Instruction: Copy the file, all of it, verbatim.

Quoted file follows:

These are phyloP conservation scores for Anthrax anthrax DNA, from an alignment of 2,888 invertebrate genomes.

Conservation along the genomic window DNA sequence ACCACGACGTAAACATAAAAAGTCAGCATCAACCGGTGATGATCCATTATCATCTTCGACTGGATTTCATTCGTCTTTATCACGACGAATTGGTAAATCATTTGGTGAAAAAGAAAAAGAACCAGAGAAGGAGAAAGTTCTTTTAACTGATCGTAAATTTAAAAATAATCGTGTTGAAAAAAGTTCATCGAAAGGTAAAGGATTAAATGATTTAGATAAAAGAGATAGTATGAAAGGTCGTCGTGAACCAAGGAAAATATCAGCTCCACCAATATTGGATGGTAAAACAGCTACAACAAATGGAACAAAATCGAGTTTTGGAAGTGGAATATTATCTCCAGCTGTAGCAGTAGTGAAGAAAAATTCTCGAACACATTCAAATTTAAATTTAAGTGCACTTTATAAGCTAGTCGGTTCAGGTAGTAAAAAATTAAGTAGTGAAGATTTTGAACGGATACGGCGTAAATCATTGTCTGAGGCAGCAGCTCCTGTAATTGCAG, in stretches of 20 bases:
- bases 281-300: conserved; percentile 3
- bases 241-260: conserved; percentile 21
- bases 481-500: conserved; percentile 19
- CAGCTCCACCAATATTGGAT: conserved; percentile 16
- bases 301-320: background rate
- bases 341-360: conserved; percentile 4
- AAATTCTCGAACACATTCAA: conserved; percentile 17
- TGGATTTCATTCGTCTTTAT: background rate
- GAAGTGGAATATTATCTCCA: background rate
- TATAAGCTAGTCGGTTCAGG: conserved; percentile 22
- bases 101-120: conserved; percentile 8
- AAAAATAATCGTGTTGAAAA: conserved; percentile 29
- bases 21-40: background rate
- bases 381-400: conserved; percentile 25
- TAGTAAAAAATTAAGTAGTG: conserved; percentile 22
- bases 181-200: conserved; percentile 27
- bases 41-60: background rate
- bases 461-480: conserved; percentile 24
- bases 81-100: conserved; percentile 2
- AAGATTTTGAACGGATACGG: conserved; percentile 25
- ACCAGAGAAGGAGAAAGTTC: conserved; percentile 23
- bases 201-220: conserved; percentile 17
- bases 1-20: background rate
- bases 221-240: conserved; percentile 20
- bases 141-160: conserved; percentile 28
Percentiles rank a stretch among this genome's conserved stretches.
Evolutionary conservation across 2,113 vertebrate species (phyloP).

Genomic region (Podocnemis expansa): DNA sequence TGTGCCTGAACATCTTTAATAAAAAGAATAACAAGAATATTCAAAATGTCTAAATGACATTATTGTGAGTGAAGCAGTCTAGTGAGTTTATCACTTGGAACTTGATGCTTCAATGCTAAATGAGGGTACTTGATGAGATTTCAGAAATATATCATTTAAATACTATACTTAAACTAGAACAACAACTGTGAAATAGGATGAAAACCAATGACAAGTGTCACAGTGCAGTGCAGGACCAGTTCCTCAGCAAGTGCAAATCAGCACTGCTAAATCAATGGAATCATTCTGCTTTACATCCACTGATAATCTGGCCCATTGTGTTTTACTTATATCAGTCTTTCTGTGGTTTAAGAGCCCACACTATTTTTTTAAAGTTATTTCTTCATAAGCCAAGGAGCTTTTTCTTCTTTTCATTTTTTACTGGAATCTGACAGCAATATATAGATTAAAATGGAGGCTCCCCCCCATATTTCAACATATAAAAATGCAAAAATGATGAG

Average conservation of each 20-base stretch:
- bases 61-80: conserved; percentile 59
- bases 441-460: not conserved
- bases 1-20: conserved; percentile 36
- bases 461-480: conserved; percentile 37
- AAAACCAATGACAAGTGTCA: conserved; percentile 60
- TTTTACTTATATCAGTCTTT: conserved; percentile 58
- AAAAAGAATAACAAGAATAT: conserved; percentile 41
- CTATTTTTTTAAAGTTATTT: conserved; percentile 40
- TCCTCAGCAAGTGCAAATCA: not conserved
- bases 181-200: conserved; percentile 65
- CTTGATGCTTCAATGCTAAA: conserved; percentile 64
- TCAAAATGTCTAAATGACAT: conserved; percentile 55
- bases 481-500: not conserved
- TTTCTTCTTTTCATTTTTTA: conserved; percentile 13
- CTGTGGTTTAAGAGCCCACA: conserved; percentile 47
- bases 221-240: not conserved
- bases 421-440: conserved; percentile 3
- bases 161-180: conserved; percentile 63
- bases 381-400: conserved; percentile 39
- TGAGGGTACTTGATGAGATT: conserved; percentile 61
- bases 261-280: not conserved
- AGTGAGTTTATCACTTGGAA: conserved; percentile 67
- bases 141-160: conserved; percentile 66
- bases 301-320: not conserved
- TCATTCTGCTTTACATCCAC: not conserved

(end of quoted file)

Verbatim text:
These are phyloP conservation scores for Anthrax anthrax DNA, from an alignment of 2,888 invertebrate genomes.

Conservation along the genomic window DNA sequence ACCACGACGTAAACATAAAAAGTCAGCATCAACCGGTGATGATCCATTATCATCTTCGACTGGATTTCATTCGTCTTTATCACGACGAATTGGTAAATCATTTGGTGAAAAAGAAAAAGAACCAGAGAAGGAGAAAGTTCTTTTAACTGATCGTAAATTTAAAAATAATCGTGTTGAAAAAAGTTCATCGAAAGGTAAAGGATTAAATGATTTAGATAAAAGAGATAGTATGAAAGGTCGTCGTGAACCAAGGAAAATATCAGCTCCACCAATATTGGATGGTAAAACAGCTACAACAAATGGAACAAAATCGAGTTTTGGAAGTGGAATATTATCTCCAGCTGTAGCAGTAGTGAAGAAAAATTCTCGAACACATTCAAATTTAAATTTAAGTGCACTTTATAAGCTAGTCGGTTCAGGTAGTAAAAAATTAAGTAGTGAAGATTTTGAACGGATACGGCGTAAATCATTGTCTGAGGCAGCAGCTCCTGTAATTGCAG, in stretches of 20 bases:
- bases 281-300: conserved; percentile 3
- bases 241-260: conserved; percentile 21
- bases 481-500: conserved; percentile 19
- CAGCTCCACCAATATTGGAT: conserved; percentile 16
- bases 301-320: background rate
- bases 341-360: conserved; percentile 4
- AAATTCTCGAACACATTCAA: conserved; percentile 17
- TGGATTTCATTCGTCTTTAT: background rate
- GAAGTGGAATATTATCTCCA: background rate
- TATAAGCTAGTCGGTTCAGG: conserved; percentile 22
- bases 101-120: conserved; percentile 8
- AAAAATAATCGTGTTGAAAA: conserved; percentile 29
- bases 21-40: background rate
- bases 381-400: conserved; percentile 25
- TAGTAAAAAATTAAGTAGTG: conserved; percentile 22
- bases 181-200: conserved; percentile 27
- bases 41-60: background rate
- bases 461-480: conserved; percentile 24
- bases 81-100: conserved; percentile 2
- AAGATTTTGAACGGATACGG: conserved; percentile 25
- ACCAGAGAAGGAGAAAGTTC: conserved; percentile 23
- bases 201-220: conserved; percentile 17
- bases 1-20: background rate
- bases 221-240: conserved; percentile 20
- bases 141-160: conserved; percentile 28
Percentiles rank a stretch among this genome's conserved stretches.
Evolutionary conservation across 2,113 vertebrate species (phyloP).

Genomic region (Podocnemis expansa): DNA sequence TGTGCCTGAACATCTTTAATAAAAAGAATAACAAGAATATTCAAAATGTCTAAATGACATTATTGTGAGTGAAGCAGTCTAGTGAGTTTATCACTTGGAACTTGATGCTTCAATGCTAAATGAGGGTACTTGATGAGATTTCAGAAATATATCATTTAAATACTATACTTAAACTAGAACAACAACTGTGAAATAGGATGAAAACCAATGACAAGTGTCACAGTGCAGTGCAGGACCAGTTCCTCAGCAAGTGCAAATCAGCACTGCTAAATCAATGGAATCATTCTGCTTTACATCCACTGATAATCTGGCCCATTGTGTTTTACTTATATCAGTCTTTCTGTGGTTTAAGAGCCCACACTATTTTTTTAAAGTTATTTCTTCATAAGCCAAGGAGCTTTTTCTTCTTTTCATTTTTTACTGGAATCTGACAGCAATATATAGATTAAAATGGAGGCTCCCCCCCATATTTCAACATATAAAAATGCAAAAATGATGAG

Average conservation of each 20-base stretch:
- bases 61-80: conserved; percentile 59
- bases 441-460: not conserved
- bases 1-20: conserved; percentile 36
- bases 461-480: conserved; percentile 37
- AAAACCAATGACAAGTGTCA: conserved; percentile 60
- TTTTACTTATATCAGTCTTT: conserved; percentile 58
- AAAAAGAATAACAAGAATAT: conserved; percentile 41
- CTATTTTTTTAAAGTTATTT: conserved; percentile 40
- TCCTCAGCAAGTGCAAATCA: not conserved
- bases 181-200: conserved; percentile 65
- CTTGATGCTTCAATGCTAAA: conserved; percentile 64
- TCAAAATGTCTAAATGACAT: conserved; percentile 55
- bases 481-500: not conserved
- TTTCTTCTTTTCATTTTTTA: conserved; percentile 13
- CTGTGGTTTAAGAGCCCACA: conserved; percentile 47
- bases 221-240: not conserved
- bases 421-440: conserved; percentile 3
- bases 161-180: conserved; percentile 63
- bases 381-400: conserved; percentile 39
- TGAGGGTACTTGATGAGATT: conserved; percentile 61
- bases 261-280: not conserved
- AGTGAGTTTATCACTTGGAA: conserved; percentile 67
- bases 141-160: conserved; percentile 66
- bases 301-320: not conserved
- TCATTCTGCTTTACATCCAC: not conserved